The International Intellectual Property Alliance is also seeking changes to Canada

Lobby wants Canada kept on U.S. piracy watch list

A powerful copyright lobby group wants Canada kept in a United States watch list of nations with intellectual property laws that are deemed of concern to the U.S. and is also recommending sweeping changes to Bill C-11, otherwise known as Canada’s Copyright Modernization Act.

The International Intellectual Property Alliance (IIPA), an umbrella organization of entertainment software lobby groups, wants the Office of the United States Trade Representative to move Canada from the agency’s Priority Watch List in its Special 301 Report to its Watch List.  The 301 Report is an annual account that list countries judged to have inadequate intellectual property (IP) laws and may thus be subjected to sanctions.

The IIPA also said Bill C-11, which was enacted in June last year has “changed the country’s reputation as a haven for technologically sophisticated international piracy operators” but said it needed some tweaking to provided better legal tools for enforcement agencies. Bill C-11 was tabled by the Conservative government back in September 2011 and was put in force November 2012.

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“The new act falls well short of providing adequate legal incentives to the inter-industry cooperation that would be needed to reduce the exceptionally high levels at which Canadians patronize illicit online sources for creative works,” the IIPA statement said. “Beyond these long standing concerns that have not been addressed, the Copyright Modernization Act also added new one in the form of a host of potentially problematic new or expanded expansion to copyright protection.”
The group’s action was called “shameful” by Micahel Geist, University of Ottawa, Internet law professor and online privacy proponent.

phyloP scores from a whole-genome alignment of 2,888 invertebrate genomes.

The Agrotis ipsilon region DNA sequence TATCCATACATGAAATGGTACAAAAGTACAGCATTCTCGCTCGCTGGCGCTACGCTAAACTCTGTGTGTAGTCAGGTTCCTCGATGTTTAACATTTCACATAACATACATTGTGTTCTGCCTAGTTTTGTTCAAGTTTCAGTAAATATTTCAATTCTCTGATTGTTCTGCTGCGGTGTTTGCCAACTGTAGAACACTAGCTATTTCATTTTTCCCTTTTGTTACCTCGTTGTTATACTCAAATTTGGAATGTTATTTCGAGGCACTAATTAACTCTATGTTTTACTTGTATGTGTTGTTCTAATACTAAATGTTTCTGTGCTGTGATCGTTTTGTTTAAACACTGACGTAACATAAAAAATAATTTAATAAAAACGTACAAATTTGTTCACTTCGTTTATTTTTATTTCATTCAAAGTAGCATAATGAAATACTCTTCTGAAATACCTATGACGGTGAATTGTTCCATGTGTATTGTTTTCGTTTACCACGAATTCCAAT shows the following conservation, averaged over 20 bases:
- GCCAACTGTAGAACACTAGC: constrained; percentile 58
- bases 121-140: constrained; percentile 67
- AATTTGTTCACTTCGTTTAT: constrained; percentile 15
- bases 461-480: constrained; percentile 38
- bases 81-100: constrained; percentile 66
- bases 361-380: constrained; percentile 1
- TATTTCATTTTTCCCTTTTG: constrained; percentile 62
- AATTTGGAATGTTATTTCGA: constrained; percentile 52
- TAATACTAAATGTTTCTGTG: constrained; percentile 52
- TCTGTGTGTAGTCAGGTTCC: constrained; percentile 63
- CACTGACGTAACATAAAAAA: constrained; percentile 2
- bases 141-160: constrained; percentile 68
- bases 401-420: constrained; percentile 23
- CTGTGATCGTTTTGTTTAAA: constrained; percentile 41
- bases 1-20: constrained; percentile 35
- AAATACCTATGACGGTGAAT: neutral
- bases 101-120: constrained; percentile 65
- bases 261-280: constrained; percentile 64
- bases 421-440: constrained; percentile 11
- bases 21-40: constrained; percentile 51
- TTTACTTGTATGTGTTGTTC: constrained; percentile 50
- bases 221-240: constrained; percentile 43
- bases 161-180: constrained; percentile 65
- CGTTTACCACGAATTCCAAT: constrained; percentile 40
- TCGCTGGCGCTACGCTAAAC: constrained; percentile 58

“I think the IIPA is seeking to undo what Parliament itself passed after extensive consultation and an effort to strike a balance,” he said. “It is shameful to see these groups seeking to rollback those changes with the ink barely dry on the legislation.”
Geist, however said he was not surprised by the recommendation. “Th eU.S. lobby groups, particularly the music, movie and entertainment software associations, are committed to pressuring most countries around the world to reform their copyright laws,” he said. “In many instances, they recommend to go beyond what is even found in the U.S.”
Among the issues targeted by the IIPA’s recommendation is Bill C-11’s statutory exception to copyright infringement of “fair dealing.” Fair dealing covers copying of works for research, private study, education, parody, satire, criticism, review and news reporting as well as the creation of non-commercial user-generated content.

The lobby group also said new limits to statutory damages that range from $100 – $5,000 for infringement carried out by a defendant for non-commercial purposes is not enough to provide a compelling deterrent to “large scale infringers.”

At least one free and open source software advocate said IIPA’s recommendations only aim to water down the “already weak fair dealing provisions” of Bill C-11.

“Bill C-11 already offer consumers far too little protection under its fair dealings provisions but IIPA wants to further weaken this aspect of the bill,” said Russell McOrmond, a systems administrator and software developer at Canadiana.org and policy coordination for CLUE (Canada’s Association for Free/Libre and Open Source Software).

He also said the damages cap is important because it protects Canadians against some of the more aggressive lawsuits seen in the U.S. where some music downloaders are fined enormous amounts of money. In one such case a woman from Minnesota was ordered to pay $1.92 million for downloading songs from free online sharing site Kazaa in 2007.

“The lobby group also wants to strengthen the position of corporations by seeking the remove the cap on statutory damages that companies can collect in copyright infringement cases,” McOrmond said. “By seeking a removal of the cap, the group is signaling that it is going after teenagers, mothers and grandmothers who are downloading songs piecemeal.”
Geist said the U.S. government is will follow the IIPA recommendation because it “often seems to operate as an extension of these lobby groups.”
“But I see no impact on Canadian consumers and businesses,” he said. “The watch list is simply a bullying tactic with no legal consequences.”

Read the IIPA recommendation here

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